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Post-workout anxiety

bin_tenn

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I don't know if this is a "thing", but I imagine it is. After I work out (mostly been lifting weights) I feel mildly anxious. I assume it's because of the changes the body goes through which resemble anxiety symptoms - shakiness, maybe a bit of weakness, increased heart rate and breathing rate, etc. I know that for me, any time I feel a sensation that resembles anxiety - even if it's unrelated to anxiety - I begin feeling anxious, thinking I'm going to have a panic attack.

I won't let this discourage me from working out and getting more in shape / healthier. However, is there anything particular I can do to reduce the anxiety after working out? Or should I just continue using my normal techniques? Also, is this something that could go away over time, as I continue to work out and become more physically fit?

I definitely feel like my overall mood will improve when I'm in better shape. I just don't want to feel the anxiety when I rest after the fact, every time. Haha.

Thanks in advance, friends!
 

Fraser

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Working out usually helps with anxiety (unless it exasperates specific symptoms that I'm worried about, like lower back pain).

I think you need to keep working out, but it sounds like the results of a work out are triggering your fear that you might have a panic attack, which in turn makes you feel more anxiety, which in turn, etc etc (cycles of anxiety!). So I wonder if a technique of preparing yourself for how you will feel after your workout might help. For instance, literally writing down a kind of note to your future self. Something like:

"After working out it is normal to feel shaky and weak and to have elevated heart and breathing rates. This is the result of my workout and a sign that my body is responding appropriately to the exercise. This exercise is improving my health and my mood and the feelings I am experiencing are good for me."

Then, when you are done working out, you pick that note up and read it (more than once if necessary). Maybe even repeat what you write out as a mantra while doing patterned breathing for a few minutes (depending on your level of anxiety). Now I know these kind of things, and actually writing out and reading it, might sound silly or cheesy in the abstract, but in practice drawing our attention to rational and corrective patterns of thought and responses to stimulus are a major part of how we can make progress with health anxiety. The act of writing it out helps to make it more concrete in your mind.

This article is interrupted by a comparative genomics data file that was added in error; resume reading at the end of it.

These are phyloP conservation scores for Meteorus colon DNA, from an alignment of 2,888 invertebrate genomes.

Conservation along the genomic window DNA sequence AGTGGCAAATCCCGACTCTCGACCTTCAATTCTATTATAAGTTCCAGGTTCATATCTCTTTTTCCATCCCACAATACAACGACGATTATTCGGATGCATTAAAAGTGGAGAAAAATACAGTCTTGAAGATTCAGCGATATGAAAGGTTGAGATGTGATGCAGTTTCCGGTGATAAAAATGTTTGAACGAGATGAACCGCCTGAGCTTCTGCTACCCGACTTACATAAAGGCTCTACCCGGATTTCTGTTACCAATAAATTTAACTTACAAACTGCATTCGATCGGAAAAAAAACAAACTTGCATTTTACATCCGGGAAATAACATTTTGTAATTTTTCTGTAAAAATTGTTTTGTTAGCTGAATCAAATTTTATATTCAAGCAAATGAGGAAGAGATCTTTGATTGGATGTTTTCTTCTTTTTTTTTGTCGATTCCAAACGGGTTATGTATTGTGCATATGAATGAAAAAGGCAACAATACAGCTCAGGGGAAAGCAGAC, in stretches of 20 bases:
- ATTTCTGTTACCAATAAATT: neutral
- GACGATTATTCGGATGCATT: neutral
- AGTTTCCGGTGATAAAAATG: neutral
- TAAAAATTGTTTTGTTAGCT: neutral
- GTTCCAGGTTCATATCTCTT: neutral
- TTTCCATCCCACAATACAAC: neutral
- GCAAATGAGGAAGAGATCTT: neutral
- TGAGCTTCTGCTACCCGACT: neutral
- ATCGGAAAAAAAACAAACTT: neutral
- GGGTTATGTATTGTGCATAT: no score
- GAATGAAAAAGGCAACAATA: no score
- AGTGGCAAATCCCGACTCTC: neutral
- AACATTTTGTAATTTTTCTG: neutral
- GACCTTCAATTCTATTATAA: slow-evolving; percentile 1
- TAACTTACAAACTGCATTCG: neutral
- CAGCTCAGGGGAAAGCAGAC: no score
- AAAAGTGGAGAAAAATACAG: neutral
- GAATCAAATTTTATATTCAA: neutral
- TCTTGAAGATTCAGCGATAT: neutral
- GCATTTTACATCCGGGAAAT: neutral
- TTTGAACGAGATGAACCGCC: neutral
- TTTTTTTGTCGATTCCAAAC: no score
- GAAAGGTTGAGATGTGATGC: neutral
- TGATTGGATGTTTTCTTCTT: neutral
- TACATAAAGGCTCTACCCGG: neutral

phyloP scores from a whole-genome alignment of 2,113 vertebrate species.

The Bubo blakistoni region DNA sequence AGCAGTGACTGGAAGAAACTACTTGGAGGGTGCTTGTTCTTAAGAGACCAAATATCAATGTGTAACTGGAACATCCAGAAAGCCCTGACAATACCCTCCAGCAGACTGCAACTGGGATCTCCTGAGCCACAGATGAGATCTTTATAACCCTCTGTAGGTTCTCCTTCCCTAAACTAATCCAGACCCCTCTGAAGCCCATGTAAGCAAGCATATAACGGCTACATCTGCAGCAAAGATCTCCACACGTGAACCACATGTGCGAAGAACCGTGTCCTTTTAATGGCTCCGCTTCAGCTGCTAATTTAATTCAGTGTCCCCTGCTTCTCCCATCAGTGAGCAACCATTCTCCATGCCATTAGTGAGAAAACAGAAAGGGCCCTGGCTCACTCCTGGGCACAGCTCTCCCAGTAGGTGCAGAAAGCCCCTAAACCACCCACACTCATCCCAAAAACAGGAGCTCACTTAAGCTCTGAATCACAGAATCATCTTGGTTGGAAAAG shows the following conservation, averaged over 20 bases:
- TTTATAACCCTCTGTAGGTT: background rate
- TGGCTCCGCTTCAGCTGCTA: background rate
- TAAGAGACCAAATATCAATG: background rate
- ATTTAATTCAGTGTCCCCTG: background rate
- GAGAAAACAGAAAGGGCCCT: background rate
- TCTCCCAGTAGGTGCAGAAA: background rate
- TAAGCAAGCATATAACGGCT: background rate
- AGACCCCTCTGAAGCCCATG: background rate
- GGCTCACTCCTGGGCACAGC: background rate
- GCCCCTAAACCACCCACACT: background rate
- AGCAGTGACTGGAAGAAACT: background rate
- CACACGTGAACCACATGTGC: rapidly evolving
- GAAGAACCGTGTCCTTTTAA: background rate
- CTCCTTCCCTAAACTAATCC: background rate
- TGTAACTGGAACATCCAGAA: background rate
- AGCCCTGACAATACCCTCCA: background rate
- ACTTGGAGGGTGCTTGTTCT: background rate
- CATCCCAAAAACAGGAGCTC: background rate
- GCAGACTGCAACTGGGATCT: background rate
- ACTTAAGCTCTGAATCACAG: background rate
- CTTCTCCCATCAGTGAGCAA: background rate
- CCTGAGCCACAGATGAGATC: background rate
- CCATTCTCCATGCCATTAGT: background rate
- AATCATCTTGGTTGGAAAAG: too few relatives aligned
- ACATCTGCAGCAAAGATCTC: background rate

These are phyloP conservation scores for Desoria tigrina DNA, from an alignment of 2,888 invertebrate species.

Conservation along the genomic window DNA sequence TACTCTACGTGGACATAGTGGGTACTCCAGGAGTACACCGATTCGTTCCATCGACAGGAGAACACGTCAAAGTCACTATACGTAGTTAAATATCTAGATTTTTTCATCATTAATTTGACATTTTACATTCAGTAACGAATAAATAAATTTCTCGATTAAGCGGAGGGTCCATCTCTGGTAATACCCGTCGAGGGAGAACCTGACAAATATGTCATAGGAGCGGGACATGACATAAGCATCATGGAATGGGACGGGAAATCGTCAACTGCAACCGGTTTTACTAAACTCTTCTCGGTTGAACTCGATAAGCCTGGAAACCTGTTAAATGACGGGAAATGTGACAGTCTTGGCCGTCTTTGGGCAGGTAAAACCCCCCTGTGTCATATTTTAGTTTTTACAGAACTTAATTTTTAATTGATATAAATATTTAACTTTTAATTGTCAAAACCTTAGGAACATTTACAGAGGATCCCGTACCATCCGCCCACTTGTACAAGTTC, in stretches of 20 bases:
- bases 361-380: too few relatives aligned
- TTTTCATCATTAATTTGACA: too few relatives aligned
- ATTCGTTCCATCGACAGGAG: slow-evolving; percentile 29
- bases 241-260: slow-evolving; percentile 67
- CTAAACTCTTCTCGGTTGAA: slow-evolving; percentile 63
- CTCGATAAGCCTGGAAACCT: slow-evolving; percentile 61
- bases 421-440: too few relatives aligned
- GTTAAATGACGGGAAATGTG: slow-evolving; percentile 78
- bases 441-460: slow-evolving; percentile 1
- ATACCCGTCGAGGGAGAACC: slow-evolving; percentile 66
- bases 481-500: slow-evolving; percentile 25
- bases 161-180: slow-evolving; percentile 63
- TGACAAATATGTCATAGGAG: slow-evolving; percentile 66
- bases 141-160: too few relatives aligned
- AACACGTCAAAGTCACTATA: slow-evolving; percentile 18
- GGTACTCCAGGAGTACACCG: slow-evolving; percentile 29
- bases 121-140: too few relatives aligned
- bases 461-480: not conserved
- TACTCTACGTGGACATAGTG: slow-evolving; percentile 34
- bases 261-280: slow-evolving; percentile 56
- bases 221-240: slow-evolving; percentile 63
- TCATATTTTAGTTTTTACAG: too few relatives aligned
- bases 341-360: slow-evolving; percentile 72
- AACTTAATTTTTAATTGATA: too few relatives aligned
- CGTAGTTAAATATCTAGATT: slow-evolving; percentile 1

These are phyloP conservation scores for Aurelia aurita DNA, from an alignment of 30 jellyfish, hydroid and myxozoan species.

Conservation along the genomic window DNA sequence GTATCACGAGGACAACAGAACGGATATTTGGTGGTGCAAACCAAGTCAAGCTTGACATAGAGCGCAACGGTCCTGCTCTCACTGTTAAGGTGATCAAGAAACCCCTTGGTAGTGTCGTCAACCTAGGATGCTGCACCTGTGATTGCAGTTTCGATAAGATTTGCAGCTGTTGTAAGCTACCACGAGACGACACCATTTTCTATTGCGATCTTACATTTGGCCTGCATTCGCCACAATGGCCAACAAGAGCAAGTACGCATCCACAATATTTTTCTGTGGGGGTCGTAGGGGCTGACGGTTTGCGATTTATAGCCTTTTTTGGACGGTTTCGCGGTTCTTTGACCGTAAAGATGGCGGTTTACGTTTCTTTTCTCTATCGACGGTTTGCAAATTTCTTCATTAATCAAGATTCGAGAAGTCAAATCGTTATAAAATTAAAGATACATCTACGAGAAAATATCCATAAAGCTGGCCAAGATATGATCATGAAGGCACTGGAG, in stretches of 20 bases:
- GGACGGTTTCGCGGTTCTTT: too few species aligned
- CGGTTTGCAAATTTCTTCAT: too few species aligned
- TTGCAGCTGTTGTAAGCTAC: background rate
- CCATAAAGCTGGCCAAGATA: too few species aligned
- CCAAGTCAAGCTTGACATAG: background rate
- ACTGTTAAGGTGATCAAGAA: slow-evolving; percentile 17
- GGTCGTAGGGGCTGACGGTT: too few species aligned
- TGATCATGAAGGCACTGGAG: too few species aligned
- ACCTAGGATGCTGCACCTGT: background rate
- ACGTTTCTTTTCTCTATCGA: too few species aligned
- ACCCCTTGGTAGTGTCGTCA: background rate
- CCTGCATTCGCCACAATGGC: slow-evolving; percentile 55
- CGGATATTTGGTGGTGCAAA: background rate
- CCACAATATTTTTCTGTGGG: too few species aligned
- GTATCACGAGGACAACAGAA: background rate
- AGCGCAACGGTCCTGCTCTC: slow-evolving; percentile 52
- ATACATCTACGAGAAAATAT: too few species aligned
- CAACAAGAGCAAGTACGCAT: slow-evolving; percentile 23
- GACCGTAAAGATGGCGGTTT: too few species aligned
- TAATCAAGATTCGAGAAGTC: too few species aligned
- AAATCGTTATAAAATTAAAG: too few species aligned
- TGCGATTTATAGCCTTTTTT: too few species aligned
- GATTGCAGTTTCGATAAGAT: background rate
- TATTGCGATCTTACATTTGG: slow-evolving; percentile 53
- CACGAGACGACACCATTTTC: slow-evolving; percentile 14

I don't have any formal training in giving advice in these matters, this is just a thought arising from similar things I've seen in CBT therapy.
 
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bin_tenn

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Working out usually helps with anxiety (unless it exasperates specific symptoms that I'm worried about, like lower back pain).

I think you need to keep working out, but it sounds like the results of a work out are triggering your fear that you might have a panic attack, which in turn makes you feel more anxiety, which in turn, etc etc (cycles of anxiety!). So I wonder if a technique of preparing yourself for how you will feel after your workout might help. For instance, literally writing down a kind of note to your future self. Something like:

"After working out it is normal to feel shaky and weak and to have elevated heart and breathing rates. This is the result of my workout and a sign that my body is responding appropriately to the exercise. This exercise is improving my health and my mood and the feelings I am experiencing are good for me."

Then, when you are done working out, you pick that note up and read it (more than once if necessary). Maybe even repeat what you write out as a mantra while doing patterned breathing for a few minutes (depending on your level of anxiety). Now I know these kind of things, and actually writing out and reading it, might sound silly or cheesy in the abstract, but in practice drawing our attention to rational and corrective patterns of thought and responses to stimulus are a major part of how we can make progress with health anxiety. The act of writing it out helps to make it more concrete in your mind.

I don't have any formal training in giving advice in these matters, this is just a thought arising from similar things I've seen in CBT therapy.
That makes sense. I may give the note idea a try, if I don't find another way around it (e.g. it just dissipates as I get more used to it). Thanks for the input. Anxiety has prevented me from doing a lot of things, but I refuse to let that continue.
 

Fraser

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That makes sense. I may give the note idea a try, if I don't find another way around it (e.g. it just dissipates as I get more used to it). Thanks for the input. Anxiety has prevented me from doing a lot of things, but I refuse to let that continue.
I think it will totally dissipate as you get more used to it.
 

bin_tenn

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I think it will totally dissipate as you get more used to it.
Awesome!